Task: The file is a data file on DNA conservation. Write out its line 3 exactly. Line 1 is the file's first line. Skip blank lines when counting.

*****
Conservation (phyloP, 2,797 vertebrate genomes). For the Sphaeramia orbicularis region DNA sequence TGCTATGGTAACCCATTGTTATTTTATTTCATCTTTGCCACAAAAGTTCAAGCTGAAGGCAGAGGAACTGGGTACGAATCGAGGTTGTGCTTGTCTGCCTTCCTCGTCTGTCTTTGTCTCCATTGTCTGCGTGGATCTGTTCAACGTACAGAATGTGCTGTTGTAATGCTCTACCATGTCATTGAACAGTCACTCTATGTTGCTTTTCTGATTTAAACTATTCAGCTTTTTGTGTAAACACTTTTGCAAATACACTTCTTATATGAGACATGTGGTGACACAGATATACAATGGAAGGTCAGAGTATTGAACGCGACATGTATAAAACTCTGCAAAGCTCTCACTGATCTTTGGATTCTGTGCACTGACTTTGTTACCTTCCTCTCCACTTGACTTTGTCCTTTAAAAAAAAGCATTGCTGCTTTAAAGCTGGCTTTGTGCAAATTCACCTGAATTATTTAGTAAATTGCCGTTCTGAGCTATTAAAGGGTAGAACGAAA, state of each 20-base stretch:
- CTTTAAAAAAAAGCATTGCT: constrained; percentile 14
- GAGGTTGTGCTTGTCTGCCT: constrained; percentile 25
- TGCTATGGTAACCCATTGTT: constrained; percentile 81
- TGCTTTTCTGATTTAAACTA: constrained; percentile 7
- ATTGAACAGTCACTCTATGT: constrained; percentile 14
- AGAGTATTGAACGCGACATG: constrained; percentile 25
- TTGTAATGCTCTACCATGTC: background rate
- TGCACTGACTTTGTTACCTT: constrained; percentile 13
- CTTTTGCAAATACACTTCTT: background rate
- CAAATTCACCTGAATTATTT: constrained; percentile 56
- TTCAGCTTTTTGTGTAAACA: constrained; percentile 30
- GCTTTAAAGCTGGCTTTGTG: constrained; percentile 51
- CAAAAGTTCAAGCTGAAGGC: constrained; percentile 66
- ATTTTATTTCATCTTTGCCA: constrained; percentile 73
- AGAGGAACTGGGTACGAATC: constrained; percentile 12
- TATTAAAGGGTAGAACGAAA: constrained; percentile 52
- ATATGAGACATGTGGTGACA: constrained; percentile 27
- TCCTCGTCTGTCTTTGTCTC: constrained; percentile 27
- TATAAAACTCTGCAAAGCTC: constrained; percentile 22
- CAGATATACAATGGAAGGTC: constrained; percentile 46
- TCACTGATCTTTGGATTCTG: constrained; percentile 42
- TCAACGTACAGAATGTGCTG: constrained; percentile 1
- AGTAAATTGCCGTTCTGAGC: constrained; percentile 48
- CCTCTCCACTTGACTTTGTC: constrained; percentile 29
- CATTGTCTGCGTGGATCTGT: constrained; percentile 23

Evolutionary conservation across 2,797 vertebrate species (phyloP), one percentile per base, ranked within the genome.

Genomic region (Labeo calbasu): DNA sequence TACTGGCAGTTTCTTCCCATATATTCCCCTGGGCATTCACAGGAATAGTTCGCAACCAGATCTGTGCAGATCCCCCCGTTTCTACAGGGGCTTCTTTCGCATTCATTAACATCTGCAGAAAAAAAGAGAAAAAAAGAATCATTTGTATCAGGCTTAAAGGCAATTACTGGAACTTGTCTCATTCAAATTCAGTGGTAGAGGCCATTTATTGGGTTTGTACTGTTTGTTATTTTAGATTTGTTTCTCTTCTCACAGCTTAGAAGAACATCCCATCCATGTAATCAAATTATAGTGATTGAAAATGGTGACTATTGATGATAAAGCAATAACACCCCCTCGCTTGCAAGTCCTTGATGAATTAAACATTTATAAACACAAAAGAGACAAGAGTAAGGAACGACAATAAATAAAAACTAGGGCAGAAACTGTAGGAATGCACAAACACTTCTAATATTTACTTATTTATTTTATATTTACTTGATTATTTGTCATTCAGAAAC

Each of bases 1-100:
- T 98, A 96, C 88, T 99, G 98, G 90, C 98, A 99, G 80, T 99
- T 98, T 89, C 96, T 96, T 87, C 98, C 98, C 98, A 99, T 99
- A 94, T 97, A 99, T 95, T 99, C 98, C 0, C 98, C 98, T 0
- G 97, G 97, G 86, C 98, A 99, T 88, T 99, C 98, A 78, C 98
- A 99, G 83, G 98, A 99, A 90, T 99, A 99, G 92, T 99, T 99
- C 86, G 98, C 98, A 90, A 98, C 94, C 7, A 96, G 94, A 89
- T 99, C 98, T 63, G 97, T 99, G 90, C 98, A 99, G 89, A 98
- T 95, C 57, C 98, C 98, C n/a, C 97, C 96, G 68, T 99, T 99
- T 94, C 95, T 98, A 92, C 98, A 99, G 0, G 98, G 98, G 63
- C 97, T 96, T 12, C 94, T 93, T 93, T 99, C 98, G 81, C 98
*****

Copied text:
- GAGGTTGTGCTTGTCTGCCT: constrained; percentile 25